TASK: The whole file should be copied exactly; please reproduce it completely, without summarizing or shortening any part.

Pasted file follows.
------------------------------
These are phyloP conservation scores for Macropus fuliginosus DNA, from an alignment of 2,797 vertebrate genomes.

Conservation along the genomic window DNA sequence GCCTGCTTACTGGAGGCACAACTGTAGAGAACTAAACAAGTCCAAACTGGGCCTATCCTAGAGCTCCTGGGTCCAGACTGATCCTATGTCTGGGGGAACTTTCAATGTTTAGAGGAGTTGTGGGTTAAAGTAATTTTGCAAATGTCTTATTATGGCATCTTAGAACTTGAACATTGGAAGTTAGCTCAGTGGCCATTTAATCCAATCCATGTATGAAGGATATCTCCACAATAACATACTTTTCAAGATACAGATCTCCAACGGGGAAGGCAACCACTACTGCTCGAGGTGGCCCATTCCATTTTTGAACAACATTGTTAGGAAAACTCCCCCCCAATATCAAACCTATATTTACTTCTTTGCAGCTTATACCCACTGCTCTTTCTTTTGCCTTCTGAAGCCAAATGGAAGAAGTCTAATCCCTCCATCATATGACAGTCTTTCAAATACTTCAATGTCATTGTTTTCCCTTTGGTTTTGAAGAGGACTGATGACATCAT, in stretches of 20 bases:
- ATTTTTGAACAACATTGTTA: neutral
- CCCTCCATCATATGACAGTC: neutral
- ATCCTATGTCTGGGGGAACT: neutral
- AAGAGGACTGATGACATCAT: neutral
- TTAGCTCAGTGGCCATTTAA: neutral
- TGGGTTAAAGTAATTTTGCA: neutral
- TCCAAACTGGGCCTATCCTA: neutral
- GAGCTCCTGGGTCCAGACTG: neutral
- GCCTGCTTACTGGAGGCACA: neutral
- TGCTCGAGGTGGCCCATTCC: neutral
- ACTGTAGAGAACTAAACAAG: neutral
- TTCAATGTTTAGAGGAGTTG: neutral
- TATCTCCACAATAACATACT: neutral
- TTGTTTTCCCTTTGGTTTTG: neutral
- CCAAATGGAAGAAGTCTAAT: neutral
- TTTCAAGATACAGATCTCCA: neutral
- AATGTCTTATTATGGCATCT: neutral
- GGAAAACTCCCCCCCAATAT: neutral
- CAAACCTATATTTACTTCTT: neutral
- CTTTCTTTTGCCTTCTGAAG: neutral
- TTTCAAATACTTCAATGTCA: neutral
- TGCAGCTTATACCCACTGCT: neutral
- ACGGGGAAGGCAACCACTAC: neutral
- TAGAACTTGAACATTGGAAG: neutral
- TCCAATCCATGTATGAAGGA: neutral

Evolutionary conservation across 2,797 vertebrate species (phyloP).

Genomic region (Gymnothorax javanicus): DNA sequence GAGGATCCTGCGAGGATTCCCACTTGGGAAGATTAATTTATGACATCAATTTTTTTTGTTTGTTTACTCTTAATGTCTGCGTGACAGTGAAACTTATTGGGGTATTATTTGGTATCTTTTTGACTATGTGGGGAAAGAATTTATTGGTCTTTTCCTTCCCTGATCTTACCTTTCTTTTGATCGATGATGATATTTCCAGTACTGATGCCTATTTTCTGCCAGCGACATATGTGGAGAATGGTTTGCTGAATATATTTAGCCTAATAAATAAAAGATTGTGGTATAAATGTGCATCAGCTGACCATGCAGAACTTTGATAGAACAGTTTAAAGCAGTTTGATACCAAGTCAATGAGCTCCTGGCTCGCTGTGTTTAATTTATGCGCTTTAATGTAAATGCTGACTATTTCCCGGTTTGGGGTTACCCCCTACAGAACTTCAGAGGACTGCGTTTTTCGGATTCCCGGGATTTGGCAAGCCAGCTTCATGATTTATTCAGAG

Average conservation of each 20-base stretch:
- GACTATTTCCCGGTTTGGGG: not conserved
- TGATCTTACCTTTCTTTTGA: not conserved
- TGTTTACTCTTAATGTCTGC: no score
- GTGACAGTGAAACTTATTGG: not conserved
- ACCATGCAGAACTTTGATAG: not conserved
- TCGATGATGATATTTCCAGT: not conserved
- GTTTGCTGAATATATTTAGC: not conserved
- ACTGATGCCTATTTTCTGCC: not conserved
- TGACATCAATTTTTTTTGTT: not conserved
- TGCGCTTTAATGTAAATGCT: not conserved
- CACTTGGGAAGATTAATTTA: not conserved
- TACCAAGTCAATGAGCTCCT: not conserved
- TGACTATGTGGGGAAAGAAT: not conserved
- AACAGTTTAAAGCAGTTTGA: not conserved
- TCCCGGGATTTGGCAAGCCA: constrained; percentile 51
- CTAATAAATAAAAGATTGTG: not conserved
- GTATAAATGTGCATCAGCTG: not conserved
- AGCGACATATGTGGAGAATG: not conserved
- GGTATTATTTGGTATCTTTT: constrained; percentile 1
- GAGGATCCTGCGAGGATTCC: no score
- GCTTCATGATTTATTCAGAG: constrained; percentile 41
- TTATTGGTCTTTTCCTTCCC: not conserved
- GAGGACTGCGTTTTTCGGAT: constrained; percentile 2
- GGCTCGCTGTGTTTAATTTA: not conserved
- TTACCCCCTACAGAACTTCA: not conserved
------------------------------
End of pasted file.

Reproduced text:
These are phyloP conservation scores for Macropus fuliginosus DNA, from an alignment of 2,797 vertebrate genomes.

Conservation along the genomic window DNA sequence GCCTGCTTACTGGAGGCACAACTGTAGAGAACTAAACAAGTCCAAACTGGGCCTATCCTAGAGCTCCTGGGTCCAGACTGATCCTATGTCTGGGGGAACTTTCAATGTTTAGAGGAGTTGTGGGTTAAAGTAATTTTGCAAATGTCTTATTATGGCATCTTAGAACTTGAACATTGGAAGTTAGCTCAGTGGCCATTTAATCCAATCCATGTATGAAGGATATCTCCACAATAACATACTTTTCAAGATACAGATCTCCAACGGGGAAGGCAACCACTACTGCTCGAGGTGGCCCATTCCATTTTTGAACAACATTGTTAGGAAAACTCCCCCCCAATATCAAACCTATATTTACTTCTTTGCAGCTTATACCCACTGCTCTTTCTTTTGCCTTCTGAAGCCAAATGGAAGAAGTCTAATCCCTCCATCATATGACAGTCTTTCAAATACTTCAATGTCATTGTTTTCCCTTTGGTTTTGAAGAGGACTGATGACATCAT, in stretches of 20 bases:
- ATTTTTGAACAACATTGTTA: neutral
- CCCTCCATCATATGACAGTC: neutral
- ATCCTATGTCTGGGGGAACT: neutral
- AAGAGGACTGATGACATCAT: neutral
- TTAGCTCAGTGGCCATTTAA: neutral
- TGGGTTAAAGTAATTTTGCA: neutral
- TCCAAACTGGGCCTATCCTA: neutral
- GAGCTCCTGGGTCCAGACTG: neutral
- GCCTGCTTACTGGAGGCACA: neutral
- TGCTCGAGGTGGCCCATTCC: neutral
- ACTGTAGAGAACTAAACAAG: neutral
- TTCAATGTTTAGAGGAGTTG: neutral
- TATCTCCACAATAACATACT: neutral
- TTGTTTTCCCTTTGGTTTTG: neutral
- CCAAATGGAAGAAGTCTAAT: neutral
- TTTCAAGATACAGATCTCCA: neutral
- AATGTCTTATTATGGCATCT: neutral
- GGAAAACTCCCCCCCAATAT: neutral
- CAAACCTATATTTACTTCTT: neutral
- CTTTCTTTTGCCTTCTGAAG: neutral
- TTTCAAATACTTCAATGTCA: neutral
- TGCAGCTTATACCCACTGCT: neutral
- ACGGGGAAGGCAACCACTAC: neutral
- TAGAACTTGAACATTGGAAG: neutral
- TCCAATCCATGTATGAAGGA: neutral

Evolutionary conservation across 2,797 vertebrate species (phyloP).

Genomic region (Gymnothorax javanicus): DNA sequence GAGGATCCTGCGAGGATTCCCACTTGGGAAGATTAATTTATGACATCAATTTTTTTTGTTTGTTTACTCTTAATGTCTGCGTGACAGTGAAACTTATTGGGGTATTATTTGGTATCTTTTTGACTATGTGGGGAAAGAATTTATTGGTCTTTTCCTTCCCTGATCTTACCTTTCTTTTGATCGATGATGATATTTCCAGTACTGATGCCTATTTTCTGCCAGCGACATATGTGGAGAATGGTTTGCTGAATATATTTAGCCTAATAAATAAAAGATTGTGGTATAAATGTGCATCAGCTGACCATGCAGAACTTTGATAGAACAGTTTAAAGCAGTTTGATACCAAGTCAATGAGCTCCTGGCTCGCTGTGTTTAATTTATGCGCTTTAATGTAAATGCTGACTATTTCCCGGTTTGGGGTTACCCCCTACAGAACTTCAGAGGACTGCGTTTTTCGGATTCCCGGGATTTGGCAAGCCAGCTTCATGATTTATTCAGAG

Average conservation of each 20-base stretch:
- GACTATTTCCCGGTTTGGGG: not conserved
- TGATCTTACCTTTCTTTTGA: not conserved
- TGTTTACTCTTAATGTCTGC: no score
- GTGACAGTGAAACTTATTGG: not conserved
- ACCATGCAGAACTTTGATAG: not conserved
- TCGATGATGATATTTCCAGT: not conserved
- GTTTGCTGAATATATTTAGC: not conserved
- ACTGATGCCTATTTTCTGCC: not conserved
- TGACATCAATTTTTTTTGTT: not conserved
- TGCGCTTTAATGTAAATGCT: not conserved
- CACTTGGGAAGATTAATTTA: not conserved
- TACCAAGTCAATGAGCTCCT: not conserved
- TGACTATGTGGGGAAAGAAT: not conserved
- AACAGTTTAAAGCAGTTTGA: not conserved
- TCCCGGGATTTGGCAAGCCA: constrained; percentile 51
- CTAATAAATAAAAGATTGTG: not conserved
- GTATAAATGTGCATCAGCTG: not conserved
- AGCGACATATGTGGAGAATG: not conserved
- GGTATTATTTGGTATCTTTT: constrained; percentile 1
- GAGGATCCTGCGAGGATTCC: no score
- GCTTCATGATTTATTCAGAG: constrained; percentile 41
- TTATTGGTCTTTTCCTTCCC: not conserved
- GAGGACTGCGTTTTTCGGAT: constrained; percentile 2
- GGCTCGCTGTGTTTAATTTA: not conserved
- TTACCCCCTACAGAACTTCA: not conserved